• “There was a location where aid was being collected. I came there to help. There were girls who were completely confused, not knowing what to do. There was a palpable sense of confusion. <…> I left them my contact information, letting them know that if they needed help, I was ready. They just blinked in response. So, I decided to sit in the corner. <…> It was cold, and I huddled near the stove. Then two young boys came in, very young, around nineteen. They were also confused and said: “We are from the medical university, studying to become doctors... We are heading to Maidan. We came here to ask because we need kneepads, maybe body armor... helmets, anything. They are shooting there”. The girls also said: “We have nothing”. And that's when I realized I found my purpose. I took them to my place, drove them there, fed them because they were not from Lviv, and my husband and I provided them with clothes. My husband had a bulletproof vest and helmets, and I gave them kneepads. We only had children's ones, the kind they used for rollerblading. I gave them sweaters, and I fried some pancakes for them to take on the road. In short, I adopted them. They said their parents didn't know they were going. I told them that for now, I was their mother, and they had to call me every morning and evening. And if they didn't call, I would come and spank them. Well, they called every time, returned my calls, and said everything was fine. <…> Since then, we... They wished each other happy birthdays and celebrated all the holidays. One of them is currently at war, and the other one already passed away. Their names were Petro and Maksym”

  • “We have become a nation. And a nation is not defined by the language you speak. A nation is like an organism. I have a hand, and I have a leg; they are different, but they are one. Likewise, I believe that we are a nation, that we can have Catholics, Greek Catholics, Jews, but we are Ukrainians. Some speak Ukrainian, some speak Russian at home, but we are Ukrainians. It all depends on how you identify yourself in this territory. Are you a guest or a host? If you are a host, your place should be clean, bright, warm, abundant, and if anyone comes to you with a weapon, you will simply resist... I don't know, you won’t kill, but you will hit them in the forehead. Or if someone says: “Let's bend here, let's compromise there, and here we can tolerate”. No, no, no. You enter our house with dirty feet, well, no problem, we'll clean up later. No. That's not how it works. A nation is about honor, dignity, and the strength to fight back. And I believe that when the boys return after the Victory, we will not be ashamed. I hope that we won't ruin it”.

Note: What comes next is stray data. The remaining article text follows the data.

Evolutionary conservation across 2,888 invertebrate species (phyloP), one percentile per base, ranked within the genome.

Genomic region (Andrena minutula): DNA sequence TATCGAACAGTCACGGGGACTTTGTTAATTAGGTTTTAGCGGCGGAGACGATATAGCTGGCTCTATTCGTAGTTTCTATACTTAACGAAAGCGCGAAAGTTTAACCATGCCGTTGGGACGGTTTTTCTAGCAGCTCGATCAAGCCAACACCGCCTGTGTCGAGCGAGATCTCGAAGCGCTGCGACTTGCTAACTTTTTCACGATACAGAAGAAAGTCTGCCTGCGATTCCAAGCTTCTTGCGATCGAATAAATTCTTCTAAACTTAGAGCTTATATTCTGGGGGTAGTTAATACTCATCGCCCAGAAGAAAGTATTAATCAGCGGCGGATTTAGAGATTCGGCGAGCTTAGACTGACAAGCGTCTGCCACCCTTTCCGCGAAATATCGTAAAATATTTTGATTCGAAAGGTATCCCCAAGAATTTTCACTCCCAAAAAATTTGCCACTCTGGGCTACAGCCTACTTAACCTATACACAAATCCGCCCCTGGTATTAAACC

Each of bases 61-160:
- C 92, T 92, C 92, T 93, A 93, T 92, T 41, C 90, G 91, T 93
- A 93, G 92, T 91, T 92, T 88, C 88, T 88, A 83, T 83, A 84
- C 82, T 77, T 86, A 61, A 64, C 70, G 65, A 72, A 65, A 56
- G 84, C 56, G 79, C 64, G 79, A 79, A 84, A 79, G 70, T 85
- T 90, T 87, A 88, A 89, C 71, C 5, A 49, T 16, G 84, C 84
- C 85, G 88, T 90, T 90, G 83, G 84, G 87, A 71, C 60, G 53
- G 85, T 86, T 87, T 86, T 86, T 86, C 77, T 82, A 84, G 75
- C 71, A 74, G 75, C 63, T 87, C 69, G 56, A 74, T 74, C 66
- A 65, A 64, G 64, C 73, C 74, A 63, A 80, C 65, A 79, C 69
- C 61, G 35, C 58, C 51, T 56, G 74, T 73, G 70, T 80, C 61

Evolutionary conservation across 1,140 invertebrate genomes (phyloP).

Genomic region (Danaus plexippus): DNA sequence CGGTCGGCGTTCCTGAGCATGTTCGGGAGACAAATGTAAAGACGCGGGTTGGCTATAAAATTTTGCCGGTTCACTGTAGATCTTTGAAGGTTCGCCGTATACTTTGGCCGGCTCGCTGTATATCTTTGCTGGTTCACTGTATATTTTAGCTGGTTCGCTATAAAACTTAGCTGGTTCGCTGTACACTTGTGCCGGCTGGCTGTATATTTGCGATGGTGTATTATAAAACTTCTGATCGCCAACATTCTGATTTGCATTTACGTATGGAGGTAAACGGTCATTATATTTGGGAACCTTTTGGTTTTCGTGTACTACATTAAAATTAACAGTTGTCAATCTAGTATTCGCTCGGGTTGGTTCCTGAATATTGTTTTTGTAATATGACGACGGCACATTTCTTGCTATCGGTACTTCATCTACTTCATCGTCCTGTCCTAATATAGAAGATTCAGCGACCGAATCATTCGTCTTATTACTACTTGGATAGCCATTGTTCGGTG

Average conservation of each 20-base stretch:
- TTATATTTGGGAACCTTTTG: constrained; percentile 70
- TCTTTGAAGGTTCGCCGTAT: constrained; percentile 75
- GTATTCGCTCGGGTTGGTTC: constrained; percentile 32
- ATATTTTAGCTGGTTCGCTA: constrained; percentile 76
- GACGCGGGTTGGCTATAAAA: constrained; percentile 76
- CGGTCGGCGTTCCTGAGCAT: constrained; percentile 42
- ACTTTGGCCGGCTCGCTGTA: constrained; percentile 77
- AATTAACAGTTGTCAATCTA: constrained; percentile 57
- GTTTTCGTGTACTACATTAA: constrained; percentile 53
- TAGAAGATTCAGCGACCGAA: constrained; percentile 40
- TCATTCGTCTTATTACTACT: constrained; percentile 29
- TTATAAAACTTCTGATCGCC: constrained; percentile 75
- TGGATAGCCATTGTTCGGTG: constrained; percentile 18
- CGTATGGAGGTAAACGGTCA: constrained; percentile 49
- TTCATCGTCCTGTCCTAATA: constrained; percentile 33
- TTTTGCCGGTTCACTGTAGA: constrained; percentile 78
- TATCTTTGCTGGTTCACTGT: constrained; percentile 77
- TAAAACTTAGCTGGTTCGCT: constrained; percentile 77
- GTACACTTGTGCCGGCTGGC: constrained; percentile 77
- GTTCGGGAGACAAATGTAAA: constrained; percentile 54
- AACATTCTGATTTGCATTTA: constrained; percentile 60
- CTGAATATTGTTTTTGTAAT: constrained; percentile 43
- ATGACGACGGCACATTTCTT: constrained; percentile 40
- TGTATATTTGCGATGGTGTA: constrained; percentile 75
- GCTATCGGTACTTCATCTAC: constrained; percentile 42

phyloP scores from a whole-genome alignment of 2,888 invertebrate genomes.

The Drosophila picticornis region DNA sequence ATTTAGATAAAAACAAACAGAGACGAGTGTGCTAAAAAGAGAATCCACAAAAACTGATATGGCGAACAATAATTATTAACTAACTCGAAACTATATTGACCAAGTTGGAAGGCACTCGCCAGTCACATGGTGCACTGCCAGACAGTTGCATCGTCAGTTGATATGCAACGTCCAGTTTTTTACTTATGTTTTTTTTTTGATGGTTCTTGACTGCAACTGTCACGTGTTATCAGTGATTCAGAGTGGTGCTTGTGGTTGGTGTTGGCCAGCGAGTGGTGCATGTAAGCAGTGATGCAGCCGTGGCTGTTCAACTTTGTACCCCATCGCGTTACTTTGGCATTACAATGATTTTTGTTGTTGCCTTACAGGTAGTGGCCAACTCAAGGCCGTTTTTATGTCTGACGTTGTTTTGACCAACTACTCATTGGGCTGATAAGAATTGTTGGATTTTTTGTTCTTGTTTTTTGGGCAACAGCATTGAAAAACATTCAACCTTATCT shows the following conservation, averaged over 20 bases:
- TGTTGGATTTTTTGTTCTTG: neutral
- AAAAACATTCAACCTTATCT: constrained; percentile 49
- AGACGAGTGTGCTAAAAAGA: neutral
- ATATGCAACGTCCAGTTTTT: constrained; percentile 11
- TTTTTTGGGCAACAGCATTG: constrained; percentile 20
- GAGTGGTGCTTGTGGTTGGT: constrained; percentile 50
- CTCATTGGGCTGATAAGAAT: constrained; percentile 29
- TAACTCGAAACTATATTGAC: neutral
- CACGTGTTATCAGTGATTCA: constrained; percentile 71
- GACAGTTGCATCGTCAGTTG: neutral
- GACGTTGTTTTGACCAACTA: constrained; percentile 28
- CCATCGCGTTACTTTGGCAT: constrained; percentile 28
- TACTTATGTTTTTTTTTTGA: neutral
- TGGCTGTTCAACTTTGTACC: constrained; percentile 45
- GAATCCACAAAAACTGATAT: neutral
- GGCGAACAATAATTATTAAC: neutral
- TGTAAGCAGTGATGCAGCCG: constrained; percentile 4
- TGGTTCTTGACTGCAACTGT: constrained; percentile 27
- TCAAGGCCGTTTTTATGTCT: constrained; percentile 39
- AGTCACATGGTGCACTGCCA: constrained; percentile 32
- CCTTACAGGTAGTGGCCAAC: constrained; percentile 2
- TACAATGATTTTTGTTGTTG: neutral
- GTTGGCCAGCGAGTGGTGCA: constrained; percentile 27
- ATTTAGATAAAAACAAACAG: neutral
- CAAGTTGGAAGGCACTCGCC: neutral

• Full recordings
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    Lviv, 27.01.2023

    duration: 02:31:40
    media recorded in project Voices of Ukraine
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A nation with honor and dignity

Olha Sergieva
Olha Sergieva
photo: Personal archive of Olha Sergieva

Olha Sergieva was born on January 2, 1970, in Lviv to a mixed Russian-Ukrainian family. She grew up in a Russian-speaking environment and attended a Russian-language school. After graduating, she enrolled in Ivan Franko Lviv National University, majoring in Russian Philology. Starting from her third year of studying, she taught Russian language and literature in a school during her free time. After completing university, she realized that she didn’t want to work as a teacher for the rest of her life. In 1991, Olha moved to St. Petersburg, where she rented a room and worked as a saleswoman in a music store. In 1997, she returned to Lviv, opened her own cafe, and got married. Later, she obtained an additional degree in economics and worked for a while in her husband’s company. In 2004, she participated in the Orange Revolution protests in Lviv. At the end of 2013 and the beginning of 2014, she traveled to Kyiv to support the protests on Maidan Square and provided assistance to the activists. In 2014, she switched to using Ukrainian in her communication. That same year, she began volunteering and entered Ivan Boberskyi Lviv State University of Physical Culture, studying physiotherapy. With the start of the full-scale invasion, she actively engaged in volunteer work. Currently, in 2023, she lives and works in Lviv, and she has two adult children: a daughter and a son who has been serving in the Armed Forces of Ukraine since 2022 and is currently stationed at the frontlines.